Canadian Gaming Landscape


To understand how to best market Assassin's Creed in Canada by gaining an understanding of the trends and attitudes of gaming in Canada.

Early Findings

  • The Entertainment Software Association of Canada did major market research, releasing a comprehensive report on the industry in 2018.
  • According to this report, 61% of Canadians define themselves as a "gamer" (up by 28%). The average age of a Canadian gamer is 39 and the split is equal between men and women.
  • According to Statista, that average age has grown significantly from 31 in 2012.
  • Male millennials are the most likely demographic to player single player shooter games like Assassin's Creed and Fortnight. Competitive gamers are the most likely to own (and play on) a console.
  • 77% of those who play shooter games play online. 87% of them also play with friends.
  • The second-most likely to play this style of game are male Gen Xers. They, however, play evenly online and offline with their games, but still 81% play with friends (similar to male millennials).
  • Gamers who play these types of games are highly likely to also watch Twitch/Youtube videos of other gamers, streaming services and workout/exercise.
  • Canadian men are more likely to own a console than women.
  • More recently, Mintel found that 96% of men aged 18-34 in Canada play video games.
  • 25-34 year olds also spent the most on gaming subscriptions, in-game purchases and downloads in 2018, followed by 18-24 year olds.
  • The fastest growing genre in Canada is family-oriented video games.
  • More parents are playing video games with their children/family.
  • Free-to-play games like Fortnite are leading the explosively-growing social gaming trend.
  • One interesting trend poised to effect Canada is the growing competition in online game stores. A major title, Deep Exodus, announced it was not launching on major platform Steam, moving to its rival, Exodus.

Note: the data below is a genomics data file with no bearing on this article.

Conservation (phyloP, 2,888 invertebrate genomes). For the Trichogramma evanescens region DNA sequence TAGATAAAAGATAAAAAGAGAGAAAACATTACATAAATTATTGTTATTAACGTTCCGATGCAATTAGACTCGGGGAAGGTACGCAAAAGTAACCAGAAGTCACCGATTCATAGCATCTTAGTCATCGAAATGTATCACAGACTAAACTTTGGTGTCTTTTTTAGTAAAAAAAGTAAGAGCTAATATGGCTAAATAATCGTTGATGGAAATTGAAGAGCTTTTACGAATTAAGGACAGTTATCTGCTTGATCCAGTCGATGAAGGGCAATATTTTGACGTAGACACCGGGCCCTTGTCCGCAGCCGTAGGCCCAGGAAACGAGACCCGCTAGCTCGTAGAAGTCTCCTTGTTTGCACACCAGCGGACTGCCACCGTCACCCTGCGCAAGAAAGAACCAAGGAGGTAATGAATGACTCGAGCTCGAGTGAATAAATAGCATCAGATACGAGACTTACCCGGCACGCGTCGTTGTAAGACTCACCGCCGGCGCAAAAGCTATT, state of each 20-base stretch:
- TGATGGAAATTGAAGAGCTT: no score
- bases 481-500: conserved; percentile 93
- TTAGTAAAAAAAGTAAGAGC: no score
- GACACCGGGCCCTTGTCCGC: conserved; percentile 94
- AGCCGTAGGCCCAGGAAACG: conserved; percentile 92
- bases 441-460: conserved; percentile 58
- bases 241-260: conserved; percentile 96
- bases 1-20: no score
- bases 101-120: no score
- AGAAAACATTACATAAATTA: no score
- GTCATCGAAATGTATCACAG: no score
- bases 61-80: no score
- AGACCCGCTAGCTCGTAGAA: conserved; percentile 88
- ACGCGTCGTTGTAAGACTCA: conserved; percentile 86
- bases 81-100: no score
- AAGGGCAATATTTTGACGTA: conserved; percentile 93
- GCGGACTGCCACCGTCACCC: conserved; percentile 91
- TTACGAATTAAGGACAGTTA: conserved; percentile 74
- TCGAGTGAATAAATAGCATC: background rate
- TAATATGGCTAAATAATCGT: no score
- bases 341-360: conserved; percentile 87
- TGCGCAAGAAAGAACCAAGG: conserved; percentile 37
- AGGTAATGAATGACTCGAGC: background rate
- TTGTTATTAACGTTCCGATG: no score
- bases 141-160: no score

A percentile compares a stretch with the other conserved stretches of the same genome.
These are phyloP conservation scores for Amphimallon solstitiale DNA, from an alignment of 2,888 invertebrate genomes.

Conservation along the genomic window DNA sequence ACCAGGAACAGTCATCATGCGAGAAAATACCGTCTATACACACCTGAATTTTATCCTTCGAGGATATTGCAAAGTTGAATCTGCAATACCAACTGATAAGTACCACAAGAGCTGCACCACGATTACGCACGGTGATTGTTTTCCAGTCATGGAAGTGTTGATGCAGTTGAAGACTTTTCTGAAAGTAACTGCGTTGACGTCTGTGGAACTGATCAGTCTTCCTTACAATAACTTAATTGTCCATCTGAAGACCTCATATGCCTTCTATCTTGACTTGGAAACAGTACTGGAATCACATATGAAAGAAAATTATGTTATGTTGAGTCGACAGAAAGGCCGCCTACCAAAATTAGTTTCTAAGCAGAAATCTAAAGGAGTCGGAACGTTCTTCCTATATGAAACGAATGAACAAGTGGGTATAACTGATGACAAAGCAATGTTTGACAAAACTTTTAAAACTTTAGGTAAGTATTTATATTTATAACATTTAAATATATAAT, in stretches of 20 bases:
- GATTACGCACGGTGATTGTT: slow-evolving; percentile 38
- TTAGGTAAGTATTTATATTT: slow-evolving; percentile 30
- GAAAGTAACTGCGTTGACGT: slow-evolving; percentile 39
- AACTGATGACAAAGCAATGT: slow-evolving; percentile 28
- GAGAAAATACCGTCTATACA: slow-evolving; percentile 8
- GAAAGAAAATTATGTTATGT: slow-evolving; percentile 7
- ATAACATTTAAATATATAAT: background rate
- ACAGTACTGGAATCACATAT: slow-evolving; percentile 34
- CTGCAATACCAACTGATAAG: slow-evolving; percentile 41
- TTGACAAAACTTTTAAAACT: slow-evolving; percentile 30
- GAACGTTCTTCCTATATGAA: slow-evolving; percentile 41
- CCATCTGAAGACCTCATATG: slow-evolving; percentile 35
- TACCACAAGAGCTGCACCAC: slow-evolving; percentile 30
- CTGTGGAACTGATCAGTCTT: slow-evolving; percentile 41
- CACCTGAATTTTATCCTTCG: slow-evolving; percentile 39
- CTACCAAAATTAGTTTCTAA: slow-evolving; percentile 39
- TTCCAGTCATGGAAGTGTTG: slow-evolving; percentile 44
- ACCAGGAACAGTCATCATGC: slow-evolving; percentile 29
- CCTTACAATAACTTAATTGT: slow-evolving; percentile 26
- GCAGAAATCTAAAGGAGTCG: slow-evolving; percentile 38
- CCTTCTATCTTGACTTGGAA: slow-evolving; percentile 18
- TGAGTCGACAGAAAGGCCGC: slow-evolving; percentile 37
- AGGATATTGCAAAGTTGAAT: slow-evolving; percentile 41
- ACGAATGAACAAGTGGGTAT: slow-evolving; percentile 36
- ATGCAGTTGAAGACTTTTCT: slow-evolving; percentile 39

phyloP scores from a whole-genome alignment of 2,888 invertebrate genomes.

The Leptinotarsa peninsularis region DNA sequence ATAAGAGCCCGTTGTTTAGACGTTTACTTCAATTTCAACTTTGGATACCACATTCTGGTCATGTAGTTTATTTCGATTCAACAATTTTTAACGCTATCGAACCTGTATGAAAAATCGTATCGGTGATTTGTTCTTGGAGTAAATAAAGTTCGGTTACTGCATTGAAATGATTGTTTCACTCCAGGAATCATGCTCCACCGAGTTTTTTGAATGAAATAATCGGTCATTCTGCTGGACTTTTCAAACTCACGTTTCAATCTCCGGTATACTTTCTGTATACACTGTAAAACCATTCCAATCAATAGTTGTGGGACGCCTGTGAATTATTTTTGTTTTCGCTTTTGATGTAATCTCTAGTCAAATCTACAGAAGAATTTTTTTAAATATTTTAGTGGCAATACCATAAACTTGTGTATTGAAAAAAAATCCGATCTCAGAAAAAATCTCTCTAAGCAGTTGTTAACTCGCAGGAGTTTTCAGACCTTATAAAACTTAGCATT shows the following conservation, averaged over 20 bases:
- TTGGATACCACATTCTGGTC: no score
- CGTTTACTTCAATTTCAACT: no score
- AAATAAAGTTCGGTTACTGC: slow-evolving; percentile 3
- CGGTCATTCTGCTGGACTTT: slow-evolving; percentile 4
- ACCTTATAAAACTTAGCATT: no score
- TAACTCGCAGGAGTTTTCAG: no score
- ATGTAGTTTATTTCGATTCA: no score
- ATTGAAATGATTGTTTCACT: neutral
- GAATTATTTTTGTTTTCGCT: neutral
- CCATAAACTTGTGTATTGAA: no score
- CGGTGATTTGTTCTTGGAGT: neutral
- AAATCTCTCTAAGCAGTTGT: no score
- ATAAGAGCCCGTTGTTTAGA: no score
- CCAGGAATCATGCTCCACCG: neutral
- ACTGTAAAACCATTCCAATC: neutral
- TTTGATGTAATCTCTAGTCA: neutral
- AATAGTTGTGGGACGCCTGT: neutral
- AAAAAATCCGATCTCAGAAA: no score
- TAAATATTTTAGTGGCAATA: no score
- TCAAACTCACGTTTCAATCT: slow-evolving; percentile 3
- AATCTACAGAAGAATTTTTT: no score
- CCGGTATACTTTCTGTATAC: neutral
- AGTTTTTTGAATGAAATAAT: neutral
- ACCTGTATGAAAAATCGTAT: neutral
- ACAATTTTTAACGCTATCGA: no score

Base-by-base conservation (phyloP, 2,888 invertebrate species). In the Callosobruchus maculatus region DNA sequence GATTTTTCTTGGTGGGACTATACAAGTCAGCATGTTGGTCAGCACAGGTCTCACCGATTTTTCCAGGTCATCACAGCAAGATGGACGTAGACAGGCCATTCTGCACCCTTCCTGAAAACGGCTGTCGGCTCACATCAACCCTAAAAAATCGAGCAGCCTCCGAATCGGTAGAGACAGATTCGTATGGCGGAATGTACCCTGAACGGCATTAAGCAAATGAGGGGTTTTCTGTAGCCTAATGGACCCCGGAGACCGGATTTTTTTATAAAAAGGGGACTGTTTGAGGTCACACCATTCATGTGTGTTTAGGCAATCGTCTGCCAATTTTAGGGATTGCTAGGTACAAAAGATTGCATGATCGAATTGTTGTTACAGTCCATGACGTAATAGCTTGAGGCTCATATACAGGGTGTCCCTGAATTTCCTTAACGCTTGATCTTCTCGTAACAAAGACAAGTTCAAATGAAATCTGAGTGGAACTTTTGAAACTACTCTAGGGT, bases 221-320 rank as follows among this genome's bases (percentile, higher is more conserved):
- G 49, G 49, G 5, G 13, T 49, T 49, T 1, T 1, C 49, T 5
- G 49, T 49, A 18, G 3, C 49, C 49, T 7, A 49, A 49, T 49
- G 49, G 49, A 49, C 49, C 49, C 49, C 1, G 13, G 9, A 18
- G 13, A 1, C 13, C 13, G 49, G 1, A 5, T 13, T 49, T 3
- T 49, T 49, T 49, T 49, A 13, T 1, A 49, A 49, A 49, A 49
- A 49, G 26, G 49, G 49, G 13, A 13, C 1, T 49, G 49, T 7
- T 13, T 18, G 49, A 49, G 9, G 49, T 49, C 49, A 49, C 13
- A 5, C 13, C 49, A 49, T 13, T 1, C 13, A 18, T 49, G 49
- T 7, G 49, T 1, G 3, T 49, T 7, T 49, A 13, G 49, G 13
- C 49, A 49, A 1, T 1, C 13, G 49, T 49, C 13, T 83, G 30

• The Canadian Media Fund has an article about how video game streaming is affecting the industry. This makes sense, as Mintel found that 56% of 18-24 year olds specifically seek out video game videos.
  • Chinese Canadians play video games at a higher rate than other ethnicities, 80%, compared to 64% of all Canadians.
  • One expert writes that many in the industry believed single-player games were dying, yet the success of recent titles like God of War and Marvel's Spider-Man are proving that smart, well done single player games definitely have their place.
  • Similarly, another expert agrees. Single player games still have their place, but they need to be "really good" in order to succeed. Sekiro and Red Dead Redemption 2 are AAA single player games that did extremely well.
  • Interestingly, a key takeaway from 2018 was that live-service video games (like Fortnite) have similar challenges to single player games. "Red Dead Redemption 2 and God of War were so successful in 2018 at least partially because they could coexist with Fortnite...If you make a live service that’s almost as good as Fortnite, you can’t get Fortnite players, because they’re still playing Fortnite. Single-player games may be a risk in the marketplace, but there is a path to success for them. In live services, you have to kill the king if you want to be the king (or find an entirely new kingdom). Eventually, someone will take the crown and the billions of dollars in revenue that come with it, and that’s why everybody is chasing it."
  • The author feels that the market can support more single player games, since they are finite and can easily co-exist with each other AND online games, but that the market cannot support as many online games as it is seeing and there will be casualties.


  • We found some proprietary research from one of our data partners which may be helpful:
  • Video Games in Canada (Euromonitor, $990)
  • If you'd like us to purchase this report on your behalf, just let us know!

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